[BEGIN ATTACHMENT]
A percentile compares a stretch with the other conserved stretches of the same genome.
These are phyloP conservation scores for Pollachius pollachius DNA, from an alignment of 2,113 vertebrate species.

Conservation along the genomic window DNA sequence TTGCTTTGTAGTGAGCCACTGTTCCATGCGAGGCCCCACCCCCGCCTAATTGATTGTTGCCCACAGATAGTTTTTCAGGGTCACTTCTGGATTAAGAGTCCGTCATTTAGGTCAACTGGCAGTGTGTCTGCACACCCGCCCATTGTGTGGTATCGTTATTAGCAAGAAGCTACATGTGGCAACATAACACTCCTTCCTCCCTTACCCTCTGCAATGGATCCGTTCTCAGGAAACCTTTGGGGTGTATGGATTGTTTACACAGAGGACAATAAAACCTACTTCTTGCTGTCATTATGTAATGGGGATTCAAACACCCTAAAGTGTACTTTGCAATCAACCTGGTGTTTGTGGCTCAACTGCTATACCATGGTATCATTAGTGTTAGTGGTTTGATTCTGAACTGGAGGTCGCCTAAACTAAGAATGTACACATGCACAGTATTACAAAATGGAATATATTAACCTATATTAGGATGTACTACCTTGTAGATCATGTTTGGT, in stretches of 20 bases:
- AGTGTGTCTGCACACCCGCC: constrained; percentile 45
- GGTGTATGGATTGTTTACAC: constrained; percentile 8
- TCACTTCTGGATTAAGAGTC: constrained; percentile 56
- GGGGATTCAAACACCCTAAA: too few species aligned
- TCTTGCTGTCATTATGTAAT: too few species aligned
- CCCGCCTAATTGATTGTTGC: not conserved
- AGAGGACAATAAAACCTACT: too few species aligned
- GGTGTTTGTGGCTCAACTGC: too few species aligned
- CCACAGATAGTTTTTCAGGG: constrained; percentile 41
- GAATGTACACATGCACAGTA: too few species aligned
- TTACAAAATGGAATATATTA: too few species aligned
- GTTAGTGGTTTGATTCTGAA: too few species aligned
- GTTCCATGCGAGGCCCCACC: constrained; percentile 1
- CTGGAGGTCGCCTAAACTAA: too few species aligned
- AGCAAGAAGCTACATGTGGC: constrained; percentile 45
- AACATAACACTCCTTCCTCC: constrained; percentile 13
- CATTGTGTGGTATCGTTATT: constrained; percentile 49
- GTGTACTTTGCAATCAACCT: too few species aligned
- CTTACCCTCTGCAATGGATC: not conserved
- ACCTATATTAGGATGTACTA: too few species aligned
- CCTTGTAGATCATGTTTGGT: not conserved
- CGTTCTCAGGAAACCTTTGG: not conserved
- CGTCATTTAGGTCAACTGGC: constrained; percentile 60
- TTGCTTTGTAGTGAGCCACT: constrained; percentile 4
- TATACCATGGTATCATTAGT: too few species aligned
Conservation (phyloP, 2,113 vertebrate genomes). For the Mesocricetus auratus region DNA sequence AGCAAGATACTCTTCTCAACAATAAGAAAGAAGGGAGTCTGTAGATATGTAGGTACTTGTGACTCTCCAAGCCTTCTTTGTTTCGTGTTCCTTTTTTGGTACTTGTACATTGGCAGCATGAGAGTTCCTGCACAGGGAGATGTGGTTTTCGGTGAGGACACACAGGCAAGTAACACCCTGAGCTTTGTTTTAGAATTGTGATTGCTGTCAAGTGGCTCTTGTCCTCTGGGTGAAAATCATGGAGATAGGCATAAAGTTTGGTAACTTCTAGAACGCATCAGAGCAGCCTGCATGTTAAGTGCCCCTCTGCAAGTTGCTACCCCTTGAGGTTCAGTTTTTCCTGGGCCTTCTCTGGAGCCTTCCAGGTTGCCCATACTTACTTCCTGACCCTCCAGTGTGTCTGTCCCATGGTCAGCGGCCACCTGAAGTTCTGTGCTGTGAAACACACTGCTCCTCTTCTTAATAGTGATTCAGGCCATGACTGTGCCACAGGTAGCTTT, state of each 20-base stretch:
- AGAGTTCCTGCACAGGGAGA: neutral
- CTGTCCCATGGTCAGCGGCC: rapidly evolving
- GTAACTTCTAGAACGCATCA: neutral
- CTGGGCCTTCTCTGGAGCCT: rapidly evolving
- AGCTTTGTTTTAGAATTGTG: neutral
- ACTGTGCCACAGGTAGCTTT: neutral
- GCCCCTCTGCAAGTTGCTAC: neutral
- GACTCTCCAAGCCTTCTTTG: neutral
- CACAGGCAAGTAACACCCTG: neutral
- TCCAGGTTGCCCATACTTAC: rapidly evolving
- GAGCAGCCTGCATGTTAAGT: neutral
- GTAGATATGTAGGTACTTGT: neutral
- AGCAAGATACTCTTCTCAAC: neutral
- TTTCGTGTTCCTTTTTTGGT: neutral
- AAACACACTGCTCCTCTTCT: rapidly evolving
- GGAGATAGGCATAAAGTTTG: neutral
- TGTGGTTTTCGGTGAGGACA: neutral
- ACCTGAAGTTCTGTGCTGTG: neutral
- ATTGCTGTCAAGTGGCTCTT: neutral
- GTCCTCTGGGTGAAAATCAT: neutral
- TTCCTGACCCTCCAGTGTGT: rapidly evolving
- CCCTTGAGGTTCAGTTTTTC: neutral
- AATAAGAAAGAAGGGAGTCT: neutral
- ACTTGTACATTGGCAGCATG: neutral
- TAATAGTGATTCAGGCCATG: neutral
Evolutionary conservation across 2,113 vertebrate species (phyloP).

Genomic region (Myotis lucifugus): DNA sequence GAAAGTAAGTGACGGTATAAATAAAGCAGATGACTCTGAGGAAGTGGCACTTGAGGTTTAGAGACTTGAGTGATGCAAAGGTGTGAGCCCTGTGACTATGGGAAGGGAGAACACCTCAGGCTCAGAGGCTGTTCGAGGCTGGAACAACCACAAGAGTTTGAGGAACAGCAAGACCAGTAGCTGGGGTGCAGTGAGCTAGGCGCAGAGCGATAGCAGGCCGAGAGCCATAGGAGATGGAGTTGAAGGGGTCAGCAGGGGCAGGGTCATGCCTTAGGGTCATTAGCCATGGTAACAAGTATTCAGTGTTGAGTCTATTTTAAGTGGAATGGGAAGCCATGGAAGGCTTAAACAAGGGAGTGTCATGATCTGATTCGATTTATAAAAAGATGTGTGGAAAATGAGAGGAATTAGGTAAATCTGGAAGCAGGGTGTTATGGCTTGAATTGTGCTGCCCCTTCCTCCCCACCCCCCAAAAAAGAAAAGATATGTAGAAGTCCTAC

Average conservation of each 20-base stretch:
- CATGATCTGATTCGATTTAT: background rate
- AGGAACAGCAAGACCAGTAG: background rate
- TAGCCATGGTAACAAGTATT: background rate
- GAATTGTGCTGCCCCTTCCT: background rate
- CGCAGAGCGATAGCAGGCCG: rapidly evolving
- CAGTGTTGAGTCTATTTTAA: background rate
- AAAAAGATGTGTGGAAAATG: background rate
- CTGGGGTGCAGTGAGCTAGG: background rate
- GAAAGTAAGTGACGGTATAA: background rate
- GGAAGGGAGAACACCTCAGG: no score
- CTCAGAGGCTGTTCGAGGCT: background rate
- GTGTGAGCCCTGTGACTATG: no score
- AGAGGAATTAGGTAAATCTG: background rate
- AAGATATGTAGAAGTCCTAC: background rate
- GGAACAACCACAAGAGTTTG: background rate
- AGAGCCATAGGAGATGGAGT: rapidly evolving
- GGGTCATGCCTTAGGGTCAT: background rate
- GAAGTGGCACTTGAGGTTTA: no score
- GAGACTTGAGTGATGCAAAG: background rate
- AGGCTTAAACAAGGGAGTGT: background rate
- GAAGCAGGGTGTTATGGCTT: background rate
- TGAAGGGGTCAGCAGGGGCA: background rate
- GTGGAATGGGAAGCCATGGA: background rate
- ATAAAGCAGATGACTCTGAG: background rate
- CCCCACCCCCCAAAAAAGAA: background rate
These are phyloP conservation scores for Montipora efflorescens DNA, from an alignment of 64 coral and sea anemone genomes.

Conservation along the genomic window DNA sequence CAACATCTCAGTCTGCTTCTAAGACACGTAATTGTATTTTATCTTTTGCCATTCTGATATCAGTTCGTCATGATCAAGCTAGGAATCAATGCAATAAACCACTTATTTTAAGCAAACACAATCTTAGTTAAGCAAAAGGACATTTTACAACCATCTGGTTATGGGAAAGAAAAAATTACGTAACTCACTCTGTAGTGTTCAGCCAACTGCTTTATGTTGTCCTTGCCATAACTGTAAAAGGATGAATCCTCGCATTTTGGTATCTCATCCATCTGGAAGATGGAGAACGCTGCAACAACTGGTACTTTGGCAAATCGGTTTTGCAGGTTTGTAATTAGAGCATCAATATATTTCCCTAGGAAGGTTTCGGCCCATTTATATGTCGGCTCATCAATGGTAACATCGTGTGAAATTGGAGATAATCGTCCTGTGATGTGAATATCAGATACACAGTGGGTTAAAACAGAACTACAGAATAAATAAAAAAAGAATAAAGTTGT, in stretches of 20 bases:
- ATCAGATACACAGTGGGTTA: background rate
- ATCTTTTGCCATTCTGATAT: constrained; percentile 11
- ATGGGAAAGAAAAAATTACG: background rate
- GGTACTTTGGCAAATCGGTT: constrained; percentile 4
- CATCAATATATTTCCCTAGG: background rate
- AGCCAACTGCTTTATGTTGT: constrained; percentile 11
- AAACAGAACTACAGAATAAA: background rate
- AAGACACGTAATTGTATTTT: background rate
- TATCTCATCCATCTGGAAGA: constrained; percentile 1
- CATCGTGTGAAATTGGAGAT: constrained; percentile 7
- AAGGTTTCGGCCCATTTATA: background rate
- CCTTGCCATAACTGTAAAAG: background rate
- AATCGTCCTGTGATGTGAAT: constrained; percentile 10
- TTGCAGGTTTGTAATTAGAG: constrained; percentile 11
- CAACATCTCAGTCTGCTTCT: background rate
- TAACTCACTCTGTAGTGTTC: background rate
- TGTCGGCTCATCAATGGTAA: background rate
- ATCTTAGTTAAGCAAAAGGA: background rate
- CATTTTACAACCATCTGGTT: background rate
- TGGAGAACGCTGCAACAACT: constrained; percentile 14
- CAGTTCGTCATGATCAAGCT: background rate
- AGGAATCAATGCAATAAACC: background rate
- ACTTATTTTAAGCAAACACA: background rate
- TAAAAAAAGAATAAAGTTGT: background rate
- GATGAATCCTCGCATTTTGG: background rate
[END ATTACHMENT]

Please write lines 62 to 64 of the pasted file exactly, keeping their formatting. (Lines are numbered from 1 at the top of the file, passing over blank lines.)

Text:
- CGCAGAGCGATAGCAGGCCG: rapidly evolving
- CAGTGTTGAGTCTATTTTAA: background rate
- AAAAAGATGTGTGGAAAATG: background rate